A lot of stories aim to be real. Or as real as you can be while being a, y’know, story. The challenge here, of course, is figuring out what real is.
One interpretation of ‘real’ is realistic. No spaceships, because spaceships are far from commercial right now. No superpowers or superheroes, because those aren’t things. And no magic either. Y’know, realism.
So like Lost in Translation. It’s about two people in Japan, and just about there. There’s no monsters in this Japan; Godzilla’s not here to do its thing this time. It’s a story about people, being lost, and being understood. This isn’t communicated through metaphor or by using fanatical elements to play it up. Everything’s communicated through Bob and Charlotte’s interactions, it all feels real. For these two people out of their element, the mutual feeling of outsiderness brings them together. There’s this sensation that, yeah, you could be one of them. But Lost in Translation is still very romantic — and not in the lovey-dovey kind of way, but that of something being idealized. Tokyo itself is almost magical in Lost in Translation.
‘Realism,’ then, tends to be interpreted as gritty. Compare Game of Thrones to The Lord of The Rings. Despite both being very much fantasy, the former is more ‘realistic.’ In Westeros there’s political machinations, religious bickering, prostitution, and gory violence you don’t come back from. It’s realistic fantasy! It makes for a very different tone and world from Rings, but it works for the story the show is telling.
Mr. Robot also aims for realism. Now, one thing the show does really well is do hacking proper. No one hacks the mainframe by reversing the polarity of the hard drive; all the technobabble is real (which is great, let’s have more of that). Now, Mr. Robot also adds other things of ‘reality.’ There’s the grime of New York City, there are events outside of the characters’ control that sends the plots off the rails, there are these bibs and bobs that are all there to make the show seem more real, seem like an honest portrayal of the world.
Not that it does anything. Look, I wasn’t impressed by Mr. Robot, and I know I’m ragging on it; but for all its attempts to construct a very ‘real’ place, the characters and events don’t resonate. It doesn’t matter how real the world is, if we don’t care for the characters, we don’t care for the story. Even if we’re angry at the characters, that’s still feeling something.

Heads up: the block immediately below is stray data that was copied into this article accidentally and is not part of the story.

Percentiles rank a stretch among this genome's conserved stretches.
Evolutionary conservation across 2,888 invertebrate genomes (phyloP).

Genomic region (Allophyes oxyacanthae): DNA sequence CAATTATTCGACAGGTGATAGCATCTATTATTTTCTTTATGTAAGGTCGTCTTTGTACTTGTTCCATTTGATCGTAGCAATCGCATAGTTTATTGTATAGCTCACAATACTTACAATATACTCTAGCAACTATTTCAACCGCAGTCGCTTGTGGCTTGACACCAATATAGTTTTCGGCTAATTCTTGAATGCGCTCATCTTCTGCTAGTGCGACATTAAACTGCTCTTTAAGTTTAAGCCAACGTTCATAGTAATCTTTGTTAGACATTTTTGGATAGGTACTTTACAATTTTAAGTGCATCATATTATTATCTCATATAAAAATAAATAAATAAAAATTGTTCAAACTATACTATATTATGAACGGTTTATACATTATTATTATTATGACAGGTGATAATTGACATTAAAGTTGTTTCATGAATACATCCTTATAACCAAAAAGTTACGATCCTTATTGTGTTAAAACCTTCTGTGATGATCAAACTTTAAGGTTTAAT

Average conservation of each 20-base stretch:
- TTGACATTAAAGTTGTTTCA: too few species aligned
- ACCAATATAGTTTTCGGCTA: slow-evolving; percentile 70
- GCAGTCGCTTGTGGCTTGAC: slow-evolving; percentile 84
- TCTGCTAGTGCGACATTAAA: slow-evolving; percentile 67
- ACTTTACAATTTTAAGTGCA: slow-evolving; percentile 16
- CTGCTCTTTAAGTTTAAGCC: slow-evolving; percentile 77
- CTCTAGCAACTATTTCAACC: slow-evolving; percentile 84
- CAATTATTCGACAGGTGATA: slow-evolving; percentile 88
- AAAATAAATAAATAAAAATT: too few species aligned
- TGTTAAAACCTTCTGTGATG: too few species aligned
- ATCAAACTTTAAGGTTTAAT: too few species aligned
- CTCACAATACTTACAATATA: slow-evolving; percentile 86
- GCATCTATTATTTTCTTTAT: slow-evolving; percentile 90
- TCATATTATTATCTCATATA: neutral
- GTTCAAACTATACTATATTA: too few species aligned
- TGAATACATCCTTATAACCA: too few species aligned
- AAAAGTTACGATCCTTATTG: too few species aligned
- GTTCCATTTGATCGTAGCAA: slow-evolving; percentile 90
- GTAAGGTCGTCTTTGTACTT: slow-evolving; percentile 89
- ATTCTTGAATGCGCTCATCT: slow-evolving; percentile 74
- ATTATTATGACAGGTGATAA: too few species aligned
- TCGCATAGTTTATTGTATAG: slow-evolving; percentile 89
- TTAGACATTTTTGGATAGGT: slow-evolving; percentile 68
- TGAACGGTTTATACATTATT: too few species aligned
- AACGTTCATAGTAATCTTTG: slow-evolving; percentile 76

There’s nothing inherently added by including the gritty details of life. Fiction, despite being a well-crafted lie, relies on honesty. The reason something like Star Wars resonates so well is because the characters feel true; Luke’s wanting to be more than a farm boy on Tatooine is something all far too recognizable. Both Thrones and Rings have characters with tangible motivations and responses. We understand Tyrion’s hatred of his family and Boromir’s desire to bring honor to Gondor. Beneath the dragons and Elves there’s an actual honest emotional truth. Lost in Translation is built entirely on that emotional honesty; it’s an exercise in empathy. The stories that really work, work so well because they feel true, even they aren’t.
Postscript, because I absolutely have to mention this:
Hardcore realism can have a role in fiction, minutiae can work. It just has to be incredibly well done. Like in Ulysses, by James Joyce, which has all the ins and outs and dirty humanity of a normal day (plus or minus a little bit of oddness here and there). Ulysses works, though, because of the honesty within it. Bloom is still haunted by the death of his infant son and we, as readers, are invited to try and understand what it’s like to go through your day like that. There’s a verisimilitude to it that lends it the honesty that makes it successful.